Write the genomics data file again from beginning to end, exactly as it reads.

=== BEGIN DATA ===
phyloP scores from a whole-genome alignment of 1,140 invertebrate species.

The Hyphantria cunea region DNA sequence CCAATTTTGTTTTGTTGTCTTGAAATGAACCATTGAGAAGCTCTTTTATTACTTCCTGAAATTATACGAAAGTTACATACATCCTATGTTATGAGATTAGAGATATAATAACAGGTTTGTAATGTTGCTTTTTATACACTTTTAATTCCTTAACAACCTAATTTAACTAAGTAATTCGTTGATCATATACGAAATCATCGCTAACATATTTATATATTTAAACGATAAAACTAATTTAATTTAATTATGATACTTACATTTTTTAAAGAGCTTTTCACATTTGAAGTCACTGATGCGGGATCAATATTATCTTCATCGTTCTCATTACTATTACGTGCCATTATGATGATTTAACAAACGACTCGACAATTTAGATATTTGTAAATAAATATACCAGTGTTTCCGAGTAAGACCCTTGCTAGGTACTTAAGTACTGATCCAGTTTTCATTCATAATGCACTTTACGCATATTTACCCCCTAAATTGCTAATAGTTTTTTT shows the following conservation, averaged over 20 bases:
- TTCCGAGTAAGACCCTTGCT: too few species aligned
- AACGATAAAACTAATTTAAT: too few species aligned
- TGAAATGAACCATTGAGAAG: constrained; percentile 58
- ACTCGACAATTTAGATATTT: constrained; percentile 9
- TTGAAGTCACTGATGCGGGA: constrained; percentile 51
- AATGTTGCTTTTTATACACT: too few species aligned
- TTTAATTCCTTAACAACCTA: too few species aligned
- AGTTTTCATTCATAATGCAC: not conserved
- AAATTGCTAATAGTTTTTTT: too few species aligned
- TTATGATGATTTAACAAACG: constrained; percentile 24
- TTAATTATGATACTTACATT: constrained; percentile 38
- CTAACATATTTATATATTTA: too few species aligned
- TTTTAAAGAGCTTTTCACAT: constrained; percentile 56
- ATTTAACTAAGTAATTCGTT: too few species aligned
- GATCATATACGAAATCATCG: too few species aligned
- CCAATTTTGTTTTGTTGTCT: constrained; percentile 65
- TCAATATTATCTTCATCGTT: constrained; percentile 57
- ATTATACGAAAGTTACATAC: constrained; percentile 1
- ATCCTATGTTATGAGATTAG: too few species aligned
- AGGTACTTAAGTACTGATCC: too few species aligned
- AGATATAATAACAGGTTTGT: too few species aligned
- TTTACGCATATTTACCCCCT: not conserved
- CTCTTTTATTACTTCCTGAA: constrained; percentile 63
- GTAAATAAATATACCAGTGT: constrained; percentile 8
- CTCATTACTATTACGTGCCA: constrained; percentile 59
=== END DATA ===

phyloP scores from a whole-genome alignment of 1,140 invertebrate species.

The Hyphantria cunea region DNA sequence CCAATTTTGTTTTGTTGTCTTGAAATGAACCATTGAGAAGCTCTTTTATTACTTCCTGAAATTATACGAAAGTTACATACATCCTATGTTATGAGATTAGAGATATAATAACAGGTTTGTAATGTTGCTTTTTATACACTTTTAATTCCTTAACAACCTAATTTAACTAAGTAATTCGTTGATCATATACGAAATCATCGCTAACATATTTATATATTTAAACGATAAAACTAATTTAATTTAATTATGATACTTACATTTTTTAAAGAGCTTTTCACATTTGAAGTCACTGATGCGGGATCAATATTATCTTCATCGTTCTCATTACTATTACGTGCCATTATGATGATTTAACAAACGACTCGACAATTTAGATATTTGTAAATAAATATACCAGTGTTTCCGAGTAAGACCCTTGCTAGGTACTTAAGTACTGATCCAGTTTTCATTCATAATGCACTTTACGCATATTTACCCCCTAAATTGCTAATAGTTTTTTT shows the following conservation, averaged over 20 bases:
- TTCCGAGTAAGACCCTTGCT: too few species aligned
- AACGATAAAACTAATTTAAT: too few species aligned
- TGAAATGAACCATTGAGAAG: constrained; percentile 58
- ACTCGACAATTTAGATATTT: constrained; percentile 9
- TTGAAGTCACTGATGCGGGA: constrained; percentile 51
- AATGTTGCTTTTTATACACT: too few species aligned
- TTTAATTCCTTAACAACCTA: too few species aligned
- AGTTTTCATTCATAATGCAC: not conserved
- AAATTGCTAATAGTTTTTTT: too few species aligned
- TTATGATGATTTAACAAACG: constrained; percentile 24
- TTAATTATGATACTTACATT: constrained; percentile 38
- CTAACATATTTATATATTTA: too few species aligned
- TTTTAAAGAGCTTTTCACAT: constrained; percentile 56
- ATTTAACTAAGTAATTCGTT: too few species aligned
- GATCATATACGAAATCATCG: too few species aligned
- CCAATTTTGTTTTGTTGTCT: constrained; percentile 65
- TCAATATTATCTTCATCGTT: constrained; percentile 57
- ATTATACGAAAGTTACATAC: constrained; percentile 1
- ATCCTATGTTATGAGATTAG: too few species aligned
- AGGTACTTAAGTACTGATCC: too few species aligned
- AGATATAATAACAGGTTTGT: too few species aligned
- TTTACGCATATTTACCCCCT: not conserved
- CTCTTTTATTACTTCCTGAA: constrained; percentile 63
- GTAAATAAATATACCAGTGT: constrained; percentile 8
- CTCATTACTATTACGTGCCA: constrained; percentile 59